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A deafie’s guide to accessing captions anywhere!


If you are deaf or hard of hearing, do you know the best ways to access captions?

Following on from my Captioning Awareness Week article, I figured this is a great chance to write an ultimate guide to access captions!

As explained in the previous blog, captions are beneficial for everyone. Did you know by captioning videos, speeches, and presentations?

  • It increases potential viewing figures
  • It’s educational, accessible and improves brand image
  • Videos appear higher in search algorithms
  • Messages reach out to those who play clips without sound
  • The D/deaf community can access them and feel included!

Here are some tools on how to access captions!


The main video hub where captions would be used!

If the video has captions/subtitles, these can be accessed by clicking the CC button at the bottom of each video.

How to caption YouTube videos

Deaf YouTuber Rikki Poynter, an advocate for #NoMoreCraptions (bad captions) has two videos on how to caption videos!


Jessica Kellgren-Fozard, another deaf YouTuber has released a video series about captions, how to caption videos, why they’re useful and how to get it right!


I was intrigued to find out that Facebook noticed that people often play videos without sound. Either, they’re in a public place and haven’t got their headphones, they’re just casually scrolling through or videos are in different languages etc…

They thought, how could they increase viewing figures? So, they introduced auto-captions.

Read more: Facebook gets deaf-friendly with auto captions

The problem is that Facebook is like YouTube’s auto-captions, they aren’t always correct.

Guess what? You can add own captions to Facebook videos! Use this article to learn how to


Instagram Stories are one of the awesome new features available, but I noticed how the content isn’t very accessible. There are currently no options to caption these videos, but there are two other options!

  1. Type what’s being said in each clip using the text function/type mode – as if you were putting a photo caption on.
  2. Check out apps like Clipomatic. This app auto transcribes what you’re saying in the Instagram story video clip and you can edit the transcription, so if there are incorrect words you can correct them!

Television/On-demand services/DVDs

Usually, there are options to display subtitles/captions on screen either through settings/menus, or by clicking a button on the remote or bottom of the screen. With captions on in just a click of a button, it is the perfect way to chill with the latest accessible series in the comfort of your own home!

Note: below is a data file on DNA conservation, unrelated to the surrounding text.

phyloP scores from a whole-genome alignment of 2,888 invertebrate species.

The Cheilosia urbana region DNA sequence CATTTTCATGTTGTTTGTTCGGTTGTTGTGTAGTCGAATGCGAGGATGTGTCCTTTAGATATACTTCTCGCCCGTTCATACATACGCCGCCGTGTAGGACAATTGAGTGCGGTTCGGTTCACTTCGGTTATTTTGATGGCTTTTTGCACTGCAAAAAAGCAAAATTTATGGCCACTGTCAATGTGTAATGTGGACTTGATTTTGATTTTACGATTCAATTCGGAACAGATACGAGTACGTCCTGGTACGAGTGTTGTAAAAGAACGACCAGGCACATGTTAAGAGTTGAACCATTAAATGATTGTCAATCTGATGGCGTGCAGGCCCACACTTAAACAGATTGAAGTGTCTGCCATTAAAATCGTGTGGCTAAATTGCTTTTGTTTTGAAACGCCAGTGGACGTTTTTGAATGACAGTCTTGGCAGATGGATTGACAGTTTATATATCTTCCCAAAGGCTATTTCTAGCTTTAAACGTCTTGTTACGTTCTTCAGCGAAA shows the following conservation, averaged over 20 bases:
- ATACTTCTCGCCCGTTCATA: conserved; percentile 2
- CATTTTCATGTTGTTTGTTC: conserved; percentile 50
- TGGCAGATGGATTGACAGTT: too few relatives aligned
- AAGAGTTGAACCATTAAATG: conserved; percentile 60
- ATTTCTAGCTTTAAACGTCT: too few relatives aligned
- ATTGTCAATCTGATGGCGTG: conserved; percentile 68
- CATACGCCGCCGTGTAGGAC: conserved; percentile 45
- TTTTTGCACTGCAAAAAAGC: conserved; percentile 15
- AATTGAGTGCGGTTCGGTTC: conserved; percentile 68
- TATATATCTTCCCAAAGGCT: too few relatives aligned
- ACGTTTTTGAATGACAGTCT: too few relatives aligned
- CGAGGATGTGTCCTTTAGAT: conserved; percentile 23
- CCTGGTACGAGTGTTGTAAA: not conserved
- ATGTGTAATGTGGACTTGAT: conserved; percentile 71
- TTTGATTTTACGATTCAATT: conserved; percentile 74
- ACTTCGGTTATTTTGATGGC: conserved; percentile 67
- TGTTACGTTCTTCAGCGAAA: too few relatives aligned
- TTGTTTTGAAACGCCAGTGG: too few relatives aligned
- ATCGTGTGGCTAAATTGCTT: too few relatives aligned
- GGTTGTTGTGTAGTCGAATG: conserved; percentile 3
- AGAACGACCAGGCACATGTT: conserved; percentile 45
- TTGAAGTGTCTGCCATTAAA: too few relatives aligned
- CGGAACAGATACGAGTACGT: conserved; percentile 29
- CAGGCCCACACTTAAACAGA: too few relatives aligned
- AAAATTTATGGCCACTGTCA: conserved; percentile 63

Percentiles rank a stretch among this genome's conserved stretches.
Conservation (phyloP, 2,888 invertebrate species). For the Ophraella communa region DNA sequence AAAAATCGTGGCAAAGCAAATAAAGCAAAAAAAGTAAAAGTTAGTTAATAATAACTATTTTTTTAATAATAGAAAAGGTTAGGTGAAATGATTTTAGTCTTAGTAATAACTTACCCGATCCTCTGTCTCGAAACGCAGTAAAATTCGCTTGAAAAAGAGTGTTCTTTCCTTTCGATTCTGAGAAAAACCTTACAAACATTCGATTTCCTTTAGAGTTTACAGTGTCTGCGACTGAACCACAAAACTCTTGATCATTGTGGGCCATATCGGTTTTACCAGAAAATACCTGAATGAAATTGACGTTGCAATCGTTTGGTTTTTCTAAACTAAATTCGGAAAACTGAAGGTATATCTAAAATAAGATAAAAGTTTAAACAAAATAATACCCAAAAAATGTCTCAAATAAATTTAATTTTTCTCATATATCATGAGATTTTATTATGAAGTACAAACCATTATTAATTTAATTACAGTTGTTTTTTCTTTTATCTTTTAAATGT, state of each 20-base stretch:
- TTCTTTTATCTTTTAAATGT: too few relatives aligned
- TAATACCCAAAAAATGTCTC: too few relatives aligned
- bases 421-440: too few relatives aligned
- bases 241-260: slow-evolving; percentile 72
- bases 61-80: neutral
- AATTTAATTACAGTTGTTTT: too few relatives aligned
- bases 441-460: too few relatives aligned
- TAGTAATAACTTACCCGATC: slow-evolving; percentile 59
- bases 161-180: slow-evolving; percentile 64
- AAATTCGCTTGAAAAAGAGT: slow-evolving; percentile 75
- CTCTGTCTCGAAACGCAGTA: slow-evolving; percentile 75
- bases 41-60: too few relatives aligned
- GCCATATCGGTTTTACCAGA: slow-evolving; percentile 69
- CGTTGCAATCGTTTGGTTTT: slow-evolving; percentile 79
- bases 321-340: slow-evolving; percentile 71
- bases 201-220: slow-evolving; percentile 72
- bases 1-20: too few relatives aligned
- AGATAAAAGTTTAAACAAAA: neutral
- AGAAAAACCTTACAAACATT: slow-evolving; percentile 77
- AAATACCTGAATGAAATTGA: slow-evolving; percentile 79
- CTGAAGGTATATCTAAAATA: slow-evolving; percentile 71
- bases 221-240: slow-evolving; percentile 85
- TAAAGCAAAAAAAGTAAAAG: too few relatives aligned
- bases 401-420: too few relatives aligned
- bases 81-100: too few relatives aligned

Captions on your phone

Did you know, most smartphones have a setting where you can switch captions on for videos? Here’s instructions for Apple, Android, and Windows.

Cinemas and Theatres

Cinemas often show subtitled screenings, check out their websites to see what listings they have. If not, contact your cinema’s manager to ask for more.

Theatres can show performances with captions, either using a captioning box like StageText or through technologies like Subtitle Glasses. Why not contact your local Theatre to see what they can provide?

Read more: Optimizing the movie theater captioning experience

Real-Time Captioning/Speech to Text Reporters

If you require captions to understand meetings, presentations, speeches… you name it – there are organisations that provide Real-Time Captioning, or Speech to Text Reporting/Palantypists. They can transcribe what people are saying directly onto a screen for you to read! Have a browse around to see what’s available in your area.

Captions provided by External Organisations

There are countless organizations out there that provide services to caption videos, provide transcripts and so on. Have a little research to see which one suits you best, and read their reviews of course!

I hope you’ve picked up a tip or two, and I look forward to seeing much more accessible content!

If you have any suggestions, I’d love to hear them in the comments. Please help us raise awareness and spread the word about captions too!

Author Details
Ellie was born profoundly deaf, uses verbal communication, lipreads and wears Phonak Sky Q hearing aids. She is currently learning British Sign Language. Ellie hasn’t let her disability stand in the way and embraces every new challenge. Her deafness didn’t prevent her from achieving major accomplishments in her life, such as excelling in her education, previously working as a Marketing Executive and now as an Events Coordinator for a deaf organization, as well as blogging for Hearing Like Me. She is passionate about deaf awareness, campaigning for equality and helping others through her personal blog as Deafie Blogger.